Beatrice Portinari

Beatrice Portinari, Dante’s muse and the great unrequited love of his life, was born in Florence (Firenze), Italy, in 1265 or 1266. Some sources believe she was only a few months younger than Dante, while others believe she was a year younger. She was one of eleven children (six girls, five boys) born to Folco Portinari and Cilia di Gherardo de’ Caponsacchi.

As Dante tells it in La Vita Nuova (The New Life), he met Beatrice when he was nine years old, at a May Day party in the nearby Portinari house. Despite his very young age, Dante nonetheless was instantly smitten with her, and remained in love with her throughout his life.

Beatrice married Simone (Mone) de ‘Bardi by 1280, when she was about fifteen. The de ‘Bardis, a prominent family of bankers and merchants, arrived in Florence around the 10th century, and were probably of Celtic origin.

The Portinaris were also a wealthy banking family. Beatrice’s father, upon the urging of her grandma Monna Tessa, founded Florence’s Ospedale di Santa Maria Nuova, the city’s oldest hospital still in existence.

Though Simone had at least three kids (Francesca, Bartolo, and Gemma), it’s not known if they were by Beatrice or his second wife, Sibilla (Bilia) di Puccio Deciaioli.

Dante threw himself into writing poetry for Beatrice’s sake, despite not interacting with her again till he was eighteen. All that time, he never confessed his feelings to anyone else, and even wrote poems for another woman to throw off suspicions.

Many times during these intervening years, Dante caught glimpses of her at church and in the street. Each new sighting filled him with increased, renewed ardour.

Finally, Dante and Beatrice met again while Beatrice was taking a walk with two other women. Her cordial salutation filled Dante with such great joy, he hurried home to daydream about her. Dante presently fell asleep and dreamt of Beatrice. This dream inspired the first sonnet in La Vita Nuova.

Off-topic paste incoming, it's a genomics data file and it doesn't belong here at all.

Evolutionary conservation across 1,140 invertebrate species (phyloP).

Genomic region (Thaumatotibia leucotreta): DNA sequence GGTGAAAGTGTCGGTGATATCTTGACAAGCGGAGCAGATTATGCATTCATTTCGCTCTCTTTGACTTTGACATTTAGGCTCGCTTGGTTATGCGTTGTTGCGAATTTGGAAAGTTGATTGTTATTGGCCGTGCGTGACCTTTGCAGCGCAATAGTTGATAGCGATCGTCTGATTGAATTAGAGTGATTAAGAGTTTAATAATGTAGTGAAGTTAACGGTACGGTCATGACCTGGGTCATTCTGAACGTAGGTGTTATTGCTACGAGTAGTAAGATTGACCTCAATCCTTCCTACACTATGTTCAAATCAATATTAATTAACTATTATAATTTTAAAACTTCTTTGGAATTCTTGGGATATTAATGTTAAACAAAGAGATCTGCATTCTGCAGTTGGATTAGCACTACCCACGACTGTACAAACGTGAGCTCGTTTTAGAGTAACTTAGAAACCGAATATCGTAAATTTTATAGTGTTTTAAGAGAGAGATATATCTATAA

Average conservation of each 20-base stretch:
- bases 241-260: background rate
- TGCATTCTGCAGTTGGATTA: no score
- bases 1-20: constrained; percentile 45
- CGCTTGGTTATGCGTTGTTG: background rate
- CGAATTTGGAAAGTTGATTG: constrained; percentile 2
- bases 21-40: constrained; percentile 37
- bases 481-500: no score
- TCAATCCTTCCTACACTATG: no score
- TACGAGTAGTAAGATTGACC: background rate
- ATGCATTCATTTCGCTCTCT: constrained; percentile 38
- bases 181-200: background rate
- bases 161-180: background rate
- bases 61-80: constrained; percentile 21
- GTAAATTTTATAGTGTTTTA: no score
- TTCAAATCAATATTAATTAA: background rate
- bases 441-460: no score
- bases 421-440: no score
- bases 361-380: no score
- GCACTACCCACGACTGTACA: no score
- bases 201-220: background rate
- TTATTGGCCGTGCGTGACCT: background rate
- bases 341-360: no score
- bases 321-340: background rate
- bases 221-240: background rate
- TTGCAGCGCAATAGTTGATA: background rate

Dante continued catching glimpses of Beatrice during the next eight years. Every time he saw her, he was inspired to press pen to paper to celebrate Beatrice and his love for her in poetry. So great was his devotion, he provided elaborate commentaries on his poems in La Vita Nuova.

Around 1289, Dante had a terrifying dream that his belovèd Beatrice had passed away. This vision upset him to the point of tears, but he still didn’t confess his unrequited love, even when asked what was bothering him. Dante pretended he was in love with another woman, whom he didn’t name.

That heartbreaking dream also became the subject of a sonnet.

Beatrice passed away for real on 8 June 1290, possibly in childbirth, at age 25. Dante kept writing poems for her, including one which was requested by Beatrice’s brother. He disguised the reason he was there, but Dante knew he wanted a poem about Beatrice. Dante wanted so badly to present the right impression and keep his love secret, he drafted three poems before getting it just right.

Some time later, a beautiful woman visited Dante, cheered him up, and inspired him to write poetry for her. Dante soon felt really ashamed he took another muse and abandoned Beatrice’s memory. He was then inspired to write a much longer poem to immortalize Beatrice for all time. Mission accomplished!

Dante’s unrequited love for Beatrice was a quintessential example of the Medieval ideal of courtly love, which emphasized chivalry and nobility. Though it was based on sexual and/or romantic attraction, becoming lovers usually wasn’t the end goal or something that eventually happened.

Beatrice inspired Dante to become a better person and removed his evil inclination. Apart from describing her complexion and saying she had emerald eyes, Dante isn’t concerned with her physical beauty. He loves Beatrice’s deeper qualities. In his eyes, Beatrice was the epitome of virtue and righteousness.

Beatrice also has the distinction of being the only person to address Dante by name in The Divine Comedy, which happens but a single time.

Canto XXXI of Paradiso gives me goosebumps when Dante reverentially addresses Beatrice for the final time, saying she left her footprint on the floor of Hell for his sake, and praying he’ll be in this highly purified state until it’s his time to rejoin her in Paradise.

6 thoughts on “Beatrice Portinari

  1. Pingback: A to Z Reflections 2021 – Welcome to My Magick Theatre

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